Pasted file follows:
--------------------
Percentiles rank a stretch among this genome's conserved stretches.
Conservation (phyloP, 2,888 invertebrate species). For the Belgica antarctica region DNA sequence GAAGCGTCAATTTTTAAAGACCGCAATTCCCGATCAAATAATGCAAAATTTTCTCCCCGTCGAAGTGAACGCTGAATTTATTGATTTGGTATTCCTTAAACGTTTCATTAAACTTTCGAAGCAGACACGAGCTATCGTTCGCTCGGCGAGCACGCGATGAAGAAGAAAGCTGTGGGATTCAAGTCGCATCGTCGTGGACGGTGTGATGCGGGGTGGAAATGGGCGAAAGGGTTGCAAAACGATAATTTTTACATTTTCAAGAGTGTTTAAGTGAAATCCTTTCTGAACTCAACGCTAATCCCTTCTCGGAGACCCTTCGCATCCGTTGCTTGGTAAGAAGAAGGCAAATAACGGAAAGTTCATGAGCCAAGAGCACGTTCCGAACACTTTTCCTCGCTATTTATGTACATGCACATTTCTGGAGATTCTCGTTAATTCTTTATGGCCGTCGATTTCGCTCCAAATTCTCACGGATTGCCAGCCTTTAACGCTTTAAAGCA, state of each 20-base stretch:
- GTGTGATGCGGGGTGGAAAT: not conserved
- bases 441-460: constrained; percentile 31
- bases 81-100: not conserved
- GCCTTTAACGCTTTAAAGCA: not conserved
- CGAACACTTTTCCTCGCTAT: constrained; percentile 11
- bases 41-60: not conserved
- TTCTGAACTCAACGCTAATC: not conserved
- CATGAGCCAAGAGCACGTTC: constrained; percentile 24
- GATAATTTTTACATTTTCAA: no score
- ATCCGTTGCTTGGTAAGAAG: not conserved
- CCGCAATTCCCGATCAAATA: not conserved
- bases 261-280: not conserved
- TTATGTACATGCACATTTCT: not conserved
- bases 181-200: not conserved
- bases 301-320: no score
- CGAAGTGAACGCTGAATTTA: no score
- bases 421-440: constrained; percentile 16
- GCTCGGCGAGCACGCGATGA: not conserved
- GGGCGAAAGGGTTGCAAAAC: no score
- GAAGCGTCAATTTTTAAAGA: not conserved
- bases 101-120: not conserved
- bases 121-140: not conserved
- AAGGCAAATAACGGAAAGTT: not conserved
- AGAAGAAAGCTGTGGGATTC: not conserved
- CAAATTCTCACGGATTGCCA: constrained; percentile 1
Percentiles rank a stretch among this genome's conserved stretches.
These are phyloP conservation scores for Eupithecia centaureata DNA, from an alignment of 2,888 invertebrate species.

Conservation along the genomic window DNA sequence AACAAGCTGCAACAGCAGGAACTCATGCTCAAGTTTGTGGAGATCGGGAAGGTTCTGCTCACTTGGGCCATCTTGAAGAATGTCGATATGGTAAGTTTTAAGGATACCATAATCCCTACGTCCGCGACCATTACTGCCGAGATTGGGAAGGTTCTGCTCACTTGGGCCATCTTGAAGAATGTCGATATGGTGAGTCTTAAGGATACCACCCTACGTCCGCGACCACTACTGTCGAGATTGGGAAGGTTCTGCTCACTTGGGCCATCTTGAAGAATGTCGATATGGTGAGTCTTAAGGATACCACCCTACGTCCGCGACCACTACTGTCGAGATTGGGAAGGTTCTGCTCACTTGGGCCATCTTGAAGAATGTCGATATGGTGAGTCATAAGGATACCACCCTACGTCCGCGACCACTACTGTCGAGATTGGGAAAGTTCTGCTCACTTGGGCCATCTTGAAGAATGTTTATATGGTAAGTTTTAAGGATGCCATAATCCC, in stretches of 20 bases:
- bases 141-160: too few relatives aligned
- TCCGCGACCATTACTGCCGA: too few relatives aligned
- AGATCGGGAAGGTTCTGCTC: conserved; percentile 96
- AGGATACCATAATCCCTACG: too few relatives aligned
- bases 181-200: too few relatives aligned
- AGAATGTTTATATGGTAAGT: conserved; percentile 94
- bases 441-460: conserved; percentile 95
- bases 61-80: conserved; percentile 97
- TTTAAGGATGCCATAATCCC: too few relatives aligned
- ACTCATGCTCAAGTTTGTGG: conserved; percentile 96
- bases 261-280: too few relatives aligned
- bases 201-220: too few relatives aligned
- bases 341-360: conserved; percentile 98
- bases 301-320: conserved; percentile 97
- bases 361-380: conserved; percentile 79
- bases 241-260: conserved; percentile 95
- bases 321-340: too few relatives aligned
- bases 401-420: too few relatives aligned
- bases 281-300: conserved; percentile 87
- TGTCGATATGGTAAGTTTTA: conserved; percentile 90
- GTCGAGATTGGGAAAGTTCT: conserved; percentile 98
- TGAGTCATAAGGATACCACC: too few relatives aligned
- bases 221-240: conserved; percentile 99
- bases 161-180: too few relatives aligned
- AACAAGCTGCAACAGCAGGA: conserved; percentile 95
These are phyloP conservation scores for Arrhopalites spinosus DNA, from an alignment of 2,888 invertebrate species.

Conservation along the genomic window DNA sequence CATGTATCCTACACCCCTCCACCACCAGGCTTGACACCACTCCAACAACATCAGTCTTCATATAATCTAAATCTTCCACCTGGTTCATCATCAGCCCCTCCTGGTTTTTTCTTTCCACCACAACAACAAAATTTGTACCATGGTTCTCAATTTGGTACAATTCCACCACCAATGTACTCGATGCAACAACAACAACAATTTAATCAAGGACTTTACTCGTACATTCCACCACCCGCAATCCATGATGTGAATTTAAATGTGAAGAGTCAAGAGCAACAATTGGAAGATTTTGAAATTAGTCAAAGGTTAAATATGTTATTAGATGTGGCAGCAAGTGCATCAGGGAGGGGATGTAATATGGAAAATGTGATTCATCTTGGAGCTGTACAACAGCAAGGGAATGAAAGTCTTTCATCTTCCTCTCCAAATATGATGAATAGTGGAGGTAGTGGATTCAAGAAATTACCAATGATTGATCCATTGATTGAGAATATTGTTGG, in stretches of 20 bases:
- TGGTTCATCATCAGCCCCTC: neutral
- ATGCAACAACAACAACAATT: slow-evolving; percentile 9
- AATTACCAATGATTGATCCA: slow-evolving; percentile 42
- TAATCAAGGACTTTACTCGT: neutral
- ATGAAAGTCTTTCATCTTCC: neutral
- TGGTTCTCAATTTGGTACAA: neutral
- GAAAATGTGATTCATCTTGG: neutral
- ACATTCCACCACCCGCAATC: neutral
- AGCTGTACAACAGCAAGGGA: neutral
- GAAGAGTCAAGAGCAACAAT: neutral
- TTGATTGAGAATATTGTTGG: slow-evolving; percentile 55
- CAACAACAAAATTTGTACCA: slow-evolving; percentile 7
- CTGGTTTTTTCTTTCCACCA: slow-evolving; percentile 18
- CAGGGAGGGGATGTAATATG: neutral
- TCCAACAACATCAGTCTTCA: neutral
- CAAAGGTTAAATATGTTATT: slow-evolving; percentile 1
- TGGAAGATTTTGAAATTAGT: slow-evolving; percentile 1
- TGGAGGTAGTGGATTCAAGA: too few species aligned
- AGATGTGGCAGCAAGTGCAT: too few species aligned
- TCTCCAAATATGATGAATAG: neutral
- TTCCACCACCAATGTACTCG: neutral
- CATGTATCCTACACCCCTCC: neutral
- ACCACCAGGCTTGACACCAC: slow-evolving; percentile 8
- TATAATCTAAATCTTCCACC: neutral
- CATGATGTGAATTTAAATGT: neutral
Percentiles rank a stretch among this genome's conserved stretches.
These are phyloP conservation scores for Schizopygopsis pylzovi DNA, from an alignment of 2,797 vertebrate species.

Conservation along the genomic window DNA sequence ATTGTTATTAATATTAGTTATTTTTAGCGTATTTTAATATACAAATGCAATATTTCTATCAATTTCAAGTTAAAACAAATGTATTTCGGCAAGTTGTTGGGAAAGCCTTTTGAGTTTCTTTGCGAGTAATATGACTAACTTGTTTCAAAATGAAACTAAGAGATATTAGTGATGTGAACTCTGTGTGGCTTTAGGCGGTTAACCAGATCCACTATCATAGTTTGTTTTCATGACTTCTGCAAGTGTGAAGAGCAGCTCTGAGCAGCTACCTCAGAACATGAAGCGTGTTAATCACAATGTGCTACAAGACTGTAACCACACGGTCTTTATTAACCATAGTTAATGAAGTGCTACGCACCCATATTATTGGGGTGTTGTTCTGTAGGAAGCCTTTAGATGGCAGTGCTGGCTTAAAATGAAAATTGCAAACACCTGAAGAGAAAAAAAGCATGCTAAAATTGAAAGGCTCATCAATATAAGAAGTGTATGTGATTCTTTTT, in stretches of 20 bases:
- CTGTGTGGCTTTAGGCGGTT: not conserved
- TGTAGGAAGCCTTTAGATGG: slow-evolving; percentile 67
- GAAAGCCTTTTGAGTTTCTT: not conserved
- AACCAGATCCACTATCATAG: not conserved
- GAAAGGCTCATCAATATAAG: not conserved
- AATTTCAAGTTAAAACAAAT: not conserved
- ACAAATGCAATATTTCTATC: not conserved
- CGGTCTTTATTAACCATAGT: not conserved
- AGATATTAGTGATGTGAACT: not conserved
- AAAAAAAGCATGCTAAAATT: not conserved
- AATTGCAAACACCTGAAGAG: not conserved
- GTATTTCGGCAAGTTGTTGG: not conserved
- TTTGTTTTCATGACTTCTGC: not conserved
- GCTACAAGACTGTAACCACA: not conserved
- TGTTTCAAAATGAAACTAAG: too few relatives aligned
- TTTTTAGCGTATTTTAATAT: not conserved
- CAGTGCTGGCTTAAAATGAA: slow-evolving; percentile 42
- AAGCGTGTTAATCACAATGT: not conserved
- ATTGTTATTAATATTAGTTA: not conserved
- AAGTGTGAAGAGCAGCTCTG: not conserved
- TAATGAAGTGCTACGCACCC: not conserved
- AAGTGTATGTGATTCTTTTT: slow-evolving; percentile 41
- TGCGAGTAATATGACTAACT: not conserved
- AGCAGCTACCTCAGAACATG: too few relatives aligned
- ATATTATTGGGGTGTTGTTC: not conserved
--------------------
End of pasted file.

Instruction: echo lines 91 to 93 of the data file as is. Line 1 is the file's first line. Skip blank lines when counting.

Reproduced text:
- AATTTCAAGTTAAAACAAAT: not conserved
- ACAAATGCAATATTTCTATC: not conserved
- CGGTCTTTATTAACCATAGT: not conserved